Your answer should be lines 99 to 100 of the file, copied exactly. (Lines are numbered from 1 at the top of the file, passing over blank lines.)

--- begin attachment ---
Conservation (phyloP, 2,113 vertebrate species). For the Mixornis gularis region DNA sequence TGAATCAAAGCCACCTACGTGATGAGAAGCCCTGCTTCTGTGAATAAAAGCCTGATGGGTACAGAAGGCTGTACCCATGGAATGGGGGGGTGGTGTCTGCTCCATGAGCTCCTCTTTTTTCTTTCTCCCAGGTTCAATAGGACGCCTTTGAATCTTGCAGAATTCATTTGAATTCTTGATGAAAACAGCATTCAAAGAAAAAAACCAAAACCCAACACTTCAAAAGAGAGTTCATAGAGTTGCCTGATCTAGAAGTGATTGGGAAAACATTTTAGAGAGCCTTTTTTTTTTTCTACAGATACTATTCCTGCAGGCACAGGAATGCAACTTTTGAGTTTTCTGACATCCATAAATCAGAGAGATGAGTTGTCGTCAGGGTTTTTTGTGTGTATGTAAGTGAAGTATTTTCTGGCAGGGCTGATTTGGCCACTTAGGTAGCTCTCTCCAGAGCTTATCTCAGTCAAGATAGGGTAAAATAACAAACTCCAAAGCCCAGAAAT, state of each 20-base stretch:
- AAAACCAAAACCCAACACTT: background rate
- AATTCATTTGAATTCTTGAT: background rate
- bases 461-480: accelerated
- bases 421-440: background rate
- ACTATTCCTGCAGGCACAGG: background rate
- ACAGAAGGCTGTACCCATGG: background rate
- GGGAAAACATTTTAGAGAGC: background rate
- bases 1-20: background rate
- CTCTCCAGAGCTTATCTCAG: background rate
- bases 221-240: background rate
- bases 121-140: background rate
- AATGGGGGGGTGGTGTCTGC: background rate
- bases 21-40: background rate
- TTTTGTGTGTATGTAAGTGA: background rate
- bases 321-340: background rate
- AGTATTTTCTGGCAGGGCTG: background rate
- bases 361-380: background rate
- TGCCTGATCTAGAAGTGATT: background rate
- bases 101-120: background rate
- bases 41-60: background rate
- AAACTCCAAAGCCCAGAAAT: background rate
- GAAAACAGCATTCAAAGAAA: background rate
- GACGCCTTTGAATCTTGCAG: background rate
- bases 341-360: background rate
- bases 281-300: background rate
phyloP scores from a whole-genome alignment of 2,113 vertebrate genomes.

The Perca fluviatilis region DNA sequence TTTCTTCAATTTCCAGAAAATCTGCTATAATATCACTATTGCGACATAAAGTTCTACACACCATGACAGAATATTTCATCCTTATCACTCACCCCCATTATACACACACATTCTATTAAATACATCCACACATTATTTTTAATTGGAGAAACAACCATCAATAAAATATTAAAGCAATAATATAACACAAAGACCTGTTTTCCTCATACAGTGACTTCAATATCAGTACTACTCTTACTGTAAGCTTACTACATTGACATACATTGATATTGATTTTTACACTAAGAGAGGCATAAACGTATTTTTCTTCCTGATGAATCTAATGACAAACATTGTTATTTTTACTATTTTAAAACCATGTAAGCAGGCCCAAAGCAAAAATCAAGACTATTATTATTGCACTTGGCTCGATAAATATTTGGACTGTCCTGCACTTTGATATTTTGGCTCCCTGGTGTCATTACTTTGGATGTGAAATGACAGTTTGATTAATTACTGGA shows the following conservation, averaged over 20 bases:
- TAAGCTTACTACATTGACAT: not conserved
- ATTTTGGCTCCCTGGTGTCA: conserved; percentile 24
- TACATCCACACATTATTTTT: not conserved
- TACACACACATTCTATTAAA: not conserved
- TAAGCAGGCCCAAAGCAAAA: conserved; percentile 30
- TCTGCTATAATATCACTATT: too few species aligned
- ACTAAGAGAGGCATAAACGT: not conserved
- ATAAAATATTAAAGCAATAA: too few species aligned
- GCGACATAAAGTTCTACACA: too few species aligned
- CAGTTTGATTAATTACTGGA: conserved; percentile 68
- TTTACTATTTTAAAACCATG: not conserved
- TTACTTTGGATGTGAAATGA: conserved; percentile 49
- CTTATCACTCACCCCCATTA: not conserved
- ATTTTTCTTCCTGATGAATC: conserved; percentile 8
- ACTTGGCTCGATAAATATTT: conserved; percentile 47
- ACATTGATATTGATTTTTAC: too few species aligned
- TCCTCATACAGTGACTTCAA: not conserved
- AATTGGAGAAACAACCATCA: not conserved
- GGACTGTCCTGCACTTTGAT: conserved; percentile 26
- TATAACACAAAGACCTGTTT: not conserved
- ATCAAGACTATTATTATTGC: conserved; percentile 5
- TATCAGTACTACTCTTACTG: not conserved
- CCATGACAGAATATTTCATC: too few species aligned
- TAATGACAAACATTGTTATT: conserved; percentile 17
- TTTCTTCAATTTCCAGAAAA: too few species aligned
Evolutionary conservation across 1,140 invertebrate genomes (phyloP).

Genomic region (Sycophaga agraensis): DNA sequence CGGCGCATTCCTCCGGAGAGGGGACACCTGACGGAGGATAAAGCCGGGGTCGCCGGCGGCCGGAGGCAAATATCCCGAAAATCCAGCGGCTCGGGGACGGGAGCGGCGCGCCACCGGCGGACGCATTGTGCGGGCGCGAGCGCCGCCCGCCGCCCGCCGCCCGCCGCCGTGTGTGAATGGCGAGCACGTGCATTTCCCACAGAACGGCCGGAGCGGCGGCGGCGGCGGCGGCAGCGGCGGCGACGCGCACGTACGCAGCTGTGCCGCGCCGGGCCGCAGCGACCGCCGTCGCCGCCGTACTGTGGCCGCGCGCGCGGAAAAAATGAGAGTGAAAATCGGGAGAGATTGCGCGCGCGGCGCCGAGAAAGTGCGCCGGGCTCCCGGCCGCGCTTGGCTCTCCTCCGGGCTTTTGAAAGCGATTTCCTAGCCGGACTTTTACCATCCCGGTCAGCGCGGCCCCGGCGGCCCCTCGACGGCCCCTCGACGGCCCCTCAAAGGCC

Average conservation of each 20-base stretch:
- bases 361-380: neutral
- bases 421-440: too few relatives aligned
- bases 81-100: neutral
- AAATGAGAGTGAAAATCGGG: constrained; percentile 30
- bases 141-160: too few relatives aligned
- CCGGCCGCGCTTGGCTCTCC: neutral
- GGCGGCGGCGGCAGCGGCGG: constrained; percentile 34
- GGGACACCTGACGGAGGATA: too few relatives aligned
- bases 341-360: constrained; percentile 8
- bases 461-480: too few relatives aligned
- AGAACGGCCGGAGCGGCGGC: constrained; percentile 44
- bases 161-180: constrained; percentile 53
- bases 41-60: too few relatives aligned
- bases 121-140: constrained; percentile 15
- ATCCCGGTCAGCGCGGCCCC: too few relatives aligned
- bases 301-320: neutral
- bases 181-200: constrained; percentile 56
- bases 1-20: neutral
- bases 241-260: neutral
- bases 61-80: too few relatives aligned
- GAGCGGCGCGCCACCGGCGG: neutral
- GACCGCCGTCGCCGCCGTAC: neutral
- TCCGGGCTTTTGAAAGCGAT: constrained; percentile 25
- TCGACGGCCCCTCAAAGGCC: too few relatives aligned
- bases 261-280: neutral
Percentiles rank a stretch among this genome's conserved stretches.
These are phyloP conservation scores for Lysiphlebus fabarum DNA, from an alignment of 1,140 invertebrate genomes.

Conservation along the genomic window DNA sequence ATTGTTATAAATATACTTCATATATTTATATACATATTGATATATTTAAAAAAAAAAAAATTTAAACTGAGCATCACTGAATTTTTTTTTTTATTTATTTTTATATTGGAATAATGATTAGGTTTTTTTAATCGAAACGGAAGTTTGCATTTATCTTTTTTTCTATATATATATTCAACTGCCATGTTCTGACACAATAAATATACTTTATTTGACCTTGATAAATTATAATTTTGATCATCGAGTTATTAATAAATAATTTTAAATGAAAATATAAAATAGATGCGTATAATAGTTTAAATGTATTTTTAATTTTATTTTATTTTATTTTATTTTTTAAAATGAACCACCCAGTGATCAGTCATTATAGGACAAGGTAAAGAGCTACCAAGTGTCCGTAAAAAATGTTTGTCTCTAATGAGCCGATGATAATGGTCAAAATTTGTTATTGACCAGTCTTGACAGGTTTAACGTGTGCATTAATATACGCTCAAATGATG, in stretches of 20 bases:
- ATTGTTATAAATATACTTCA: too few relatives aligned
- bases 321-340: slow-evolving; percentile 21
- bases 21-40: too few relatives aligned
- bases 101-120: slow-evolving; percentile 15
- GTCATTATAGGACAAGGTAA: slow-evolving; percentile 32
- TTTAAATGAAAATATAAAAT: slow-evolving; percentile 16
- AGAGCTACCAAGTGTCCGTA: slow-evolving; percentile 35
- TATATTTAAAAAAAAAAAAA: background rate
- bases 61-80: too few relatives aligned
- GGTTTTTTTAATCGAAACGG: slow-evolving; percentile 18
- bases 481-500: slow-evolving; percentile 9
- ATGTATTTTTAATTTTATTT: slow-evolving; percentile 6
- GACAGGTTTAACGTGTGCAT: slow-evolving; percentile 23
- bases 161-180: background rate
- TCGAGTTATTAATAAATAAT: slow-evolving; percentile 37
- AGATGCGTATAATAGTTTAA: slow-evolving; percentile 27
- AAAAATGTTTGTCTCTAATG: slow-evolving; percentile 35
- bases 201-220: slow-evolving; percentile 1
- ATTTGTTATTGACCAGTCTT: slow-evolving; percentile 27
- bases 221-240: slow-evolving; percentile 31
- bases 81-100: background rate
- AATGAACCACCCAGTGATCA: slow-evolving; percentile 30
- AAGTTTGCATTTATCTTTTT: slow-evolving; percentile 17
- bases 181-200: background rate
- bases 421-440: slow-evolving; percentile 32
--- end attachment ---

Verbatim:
- TCGAGTTATTAATAAATAAT: slow-evolving; percentile 37
- AGATGCGTATAATAGTTTAA: slow-evolving; percentile 27